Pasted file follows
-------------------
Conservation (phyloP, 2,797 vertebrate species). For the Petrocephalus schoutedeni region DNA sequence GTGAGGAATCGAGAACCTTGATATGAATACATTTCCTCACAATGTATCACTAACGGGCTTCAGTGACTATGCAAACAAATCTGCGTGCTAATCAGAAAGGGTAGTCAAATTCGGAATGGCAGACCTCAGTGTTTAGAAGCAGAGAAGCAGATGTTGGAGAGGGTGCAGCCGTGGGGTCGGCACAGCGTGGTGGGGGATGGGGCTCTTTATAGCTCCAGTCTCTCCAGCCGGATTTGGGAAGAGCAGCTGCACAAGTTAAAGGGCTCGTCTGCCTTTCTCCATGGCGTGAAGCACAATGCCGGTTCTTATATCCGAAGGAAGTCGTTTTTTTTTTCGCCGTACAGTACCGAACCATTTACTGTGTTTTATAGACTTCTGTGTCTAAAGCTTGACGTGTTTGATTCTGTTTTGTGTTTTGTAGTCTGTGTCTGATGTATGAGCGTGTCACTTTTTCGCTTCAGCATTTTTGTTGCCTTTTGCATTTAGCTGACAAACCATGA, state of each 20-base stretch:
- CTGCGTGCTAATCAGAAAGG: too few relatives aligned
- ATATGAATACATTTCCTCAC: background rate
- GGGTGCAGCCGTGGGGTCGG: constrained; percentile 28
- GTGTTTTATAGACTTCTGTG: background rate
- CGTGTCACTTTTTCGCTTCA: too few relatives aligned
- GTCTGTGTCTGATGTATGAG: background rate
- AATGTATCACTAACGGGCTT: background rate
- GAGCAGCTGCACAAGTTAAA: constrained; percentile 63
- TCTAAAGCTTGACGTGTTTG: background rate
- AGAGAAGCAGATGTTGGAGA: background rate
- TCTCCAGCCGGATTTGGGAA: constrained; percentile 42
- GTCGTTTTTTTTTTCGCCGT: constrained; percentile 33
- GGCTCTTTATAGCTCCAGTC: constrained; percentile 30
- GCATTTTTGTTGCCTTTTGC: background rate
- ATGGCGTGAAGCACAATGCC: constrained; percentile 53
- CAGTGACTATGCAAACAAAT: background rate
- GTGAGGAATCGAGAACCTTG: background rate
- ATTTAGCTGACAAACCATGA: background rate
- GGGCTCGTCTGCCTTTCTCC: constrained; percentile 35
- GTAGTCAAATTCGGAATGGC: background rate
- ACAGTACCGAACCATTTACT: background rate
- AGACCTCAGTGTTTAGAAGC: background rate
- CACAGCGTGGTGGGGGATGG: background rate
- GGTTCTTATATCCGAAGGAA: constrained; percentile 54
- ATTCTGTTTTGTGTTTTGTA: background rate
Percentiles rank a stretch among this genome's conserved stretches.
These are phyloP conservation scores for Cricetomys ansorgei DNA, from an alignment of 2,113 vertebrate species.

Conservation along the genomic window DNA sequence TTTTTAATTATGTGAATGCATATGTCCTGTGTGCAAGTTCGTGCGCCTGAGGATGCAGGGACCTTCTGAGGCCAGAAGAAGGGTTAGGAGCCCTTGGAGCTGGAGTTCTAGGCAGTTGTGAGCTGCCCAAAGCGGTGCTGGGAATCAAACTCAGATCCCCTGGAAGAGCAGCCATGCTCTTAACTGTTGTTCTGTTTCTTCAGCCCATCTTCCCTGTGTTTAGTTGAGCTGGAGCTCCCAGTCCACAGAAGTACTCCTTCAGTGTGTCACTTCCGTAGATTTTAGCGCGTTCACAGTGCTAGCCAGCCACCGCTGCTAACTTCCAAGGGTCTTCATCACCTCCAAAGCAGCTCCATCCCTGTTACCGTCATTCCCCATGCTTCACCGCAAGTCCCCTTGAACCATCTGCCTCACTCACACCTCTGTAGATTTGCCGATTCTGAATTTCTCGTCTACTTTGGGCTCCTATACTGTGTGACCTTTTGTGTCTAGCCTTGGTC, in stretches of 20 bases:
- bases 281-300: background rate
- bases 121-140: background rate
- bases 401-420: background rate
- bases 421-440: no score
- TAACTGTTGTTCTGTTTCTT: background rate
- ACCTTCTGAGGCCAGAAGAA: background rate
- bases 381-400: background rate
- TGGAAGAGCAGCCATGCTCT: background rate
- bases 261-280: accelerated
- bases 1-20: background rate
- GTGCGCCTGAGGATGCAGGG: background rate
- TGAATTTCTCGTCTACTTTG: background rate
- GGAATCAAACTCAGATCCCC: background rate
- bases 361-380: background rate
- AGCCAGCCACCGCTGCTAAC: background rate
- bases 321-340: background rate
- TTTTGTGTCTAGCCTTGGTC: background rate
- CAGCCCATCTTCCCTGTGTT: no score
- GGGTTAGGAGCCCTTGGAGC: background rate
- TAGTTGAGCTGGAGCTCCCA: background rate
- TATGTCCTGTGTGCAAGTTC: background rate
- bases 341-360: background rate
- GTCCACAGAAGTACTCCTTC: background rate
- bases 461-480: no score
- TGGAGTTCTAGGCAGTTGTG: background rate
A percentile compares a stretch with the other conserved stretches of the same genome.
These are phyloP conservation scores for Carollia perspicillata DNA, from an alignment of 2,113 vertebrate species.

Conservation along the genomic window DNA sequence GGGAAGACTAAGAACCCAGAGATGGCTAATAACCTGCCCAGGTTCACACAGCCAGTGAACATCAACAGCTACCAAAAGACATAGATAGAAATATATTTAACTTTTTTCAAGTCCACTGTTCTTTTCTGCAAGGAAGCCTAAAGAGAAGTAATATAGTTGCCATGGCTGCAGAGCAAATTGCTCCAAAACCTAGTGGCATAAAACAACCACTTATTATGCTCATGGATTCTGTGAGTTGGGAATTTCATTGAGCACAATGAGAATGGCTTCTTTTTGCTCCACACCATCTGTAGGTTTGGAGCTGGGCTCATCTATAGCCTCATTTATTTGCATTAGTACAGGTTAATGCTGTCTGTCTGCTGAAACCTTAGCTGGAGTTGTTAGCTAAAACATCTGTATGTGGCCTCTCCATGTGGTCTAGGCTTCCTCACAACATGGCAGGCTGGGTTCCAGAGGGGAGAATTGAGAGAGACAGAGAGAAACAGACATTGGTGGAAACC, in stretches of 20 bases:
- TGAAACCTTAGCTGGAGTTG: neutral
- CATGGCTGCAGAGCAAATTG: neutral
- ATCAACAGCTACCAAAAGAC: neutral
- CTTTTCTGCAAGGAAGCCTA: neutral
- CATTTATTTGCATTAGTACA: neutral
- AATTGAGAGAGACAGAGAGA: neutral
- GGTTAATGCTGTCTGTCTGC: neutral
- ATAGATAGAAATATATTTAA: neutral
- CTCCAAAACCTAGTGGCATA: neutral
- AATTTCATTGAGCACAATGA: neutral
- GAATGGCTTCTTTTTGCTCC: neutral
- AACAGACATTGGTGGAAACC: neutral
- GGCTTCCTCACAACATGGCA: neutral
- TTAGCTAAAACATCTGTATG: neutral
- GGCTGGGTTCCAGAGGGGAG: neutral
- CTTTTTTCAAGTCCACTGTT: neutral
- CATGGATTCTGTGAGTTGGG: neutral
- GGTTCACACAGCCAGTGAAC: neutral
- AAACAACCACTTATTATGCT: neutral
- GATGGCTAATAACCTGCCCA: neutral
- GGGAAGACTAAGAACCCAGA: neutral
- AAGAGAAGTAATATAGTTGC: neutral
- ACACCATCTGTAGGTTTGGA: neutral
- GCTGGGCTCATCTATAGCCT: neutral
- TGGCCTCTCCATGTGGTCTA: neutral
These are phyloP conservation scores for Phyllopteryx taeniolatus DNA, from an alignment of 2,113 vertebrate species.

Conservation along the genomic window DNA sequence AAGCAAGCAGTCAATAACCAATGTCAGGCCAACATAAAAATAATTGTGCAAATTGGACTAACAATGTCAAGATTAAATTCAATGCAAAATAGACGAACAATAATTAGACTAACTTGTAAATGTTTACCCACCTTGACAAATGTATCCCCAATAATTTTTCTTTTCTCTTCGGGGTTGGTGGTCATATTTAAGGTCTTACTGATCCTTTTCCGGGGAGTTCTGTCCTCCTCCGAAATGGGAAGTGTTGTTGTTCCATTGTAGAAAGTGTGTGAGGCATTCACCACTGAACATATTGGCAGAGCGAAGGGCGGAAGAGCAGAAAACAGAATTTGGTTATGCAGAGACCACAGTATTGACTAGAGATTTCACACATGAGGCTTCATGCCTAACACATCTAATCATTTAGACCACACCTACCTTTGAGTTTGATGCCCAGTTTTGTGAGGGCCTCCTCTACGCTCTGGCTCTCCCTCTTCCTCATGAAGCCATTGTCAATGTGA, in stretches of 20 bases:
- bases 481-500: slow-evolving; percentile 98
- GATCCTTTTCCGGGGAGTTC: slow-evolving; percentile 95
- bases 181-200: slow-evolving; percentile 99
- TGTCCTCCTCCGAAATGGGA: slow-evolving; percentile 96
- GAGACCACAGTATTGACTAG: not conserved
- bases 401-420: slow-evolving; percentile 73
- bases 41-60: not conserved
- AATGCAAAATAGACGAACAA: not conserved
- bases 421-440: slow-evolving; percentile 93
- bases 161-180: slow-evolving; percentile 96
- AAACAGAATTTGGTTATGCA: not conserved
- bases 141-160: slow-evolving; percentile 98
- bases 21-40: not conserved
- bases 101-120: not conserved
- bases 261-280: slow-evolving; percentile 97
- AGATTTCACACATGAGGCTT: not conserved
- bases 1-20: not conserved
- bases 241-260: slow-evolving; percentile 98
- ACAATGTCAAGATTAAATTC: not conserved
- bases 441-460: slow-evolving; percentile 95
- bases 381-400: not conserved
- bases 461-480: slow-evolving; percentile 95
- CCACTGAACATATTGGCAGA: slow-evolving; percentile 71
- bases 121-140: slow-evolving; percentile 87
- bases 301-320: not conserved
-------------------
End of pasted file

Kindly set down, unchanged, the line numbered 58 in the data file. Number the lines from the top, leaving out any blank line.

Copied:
- TGAAACCTTAGCTGGAGTTG: neutral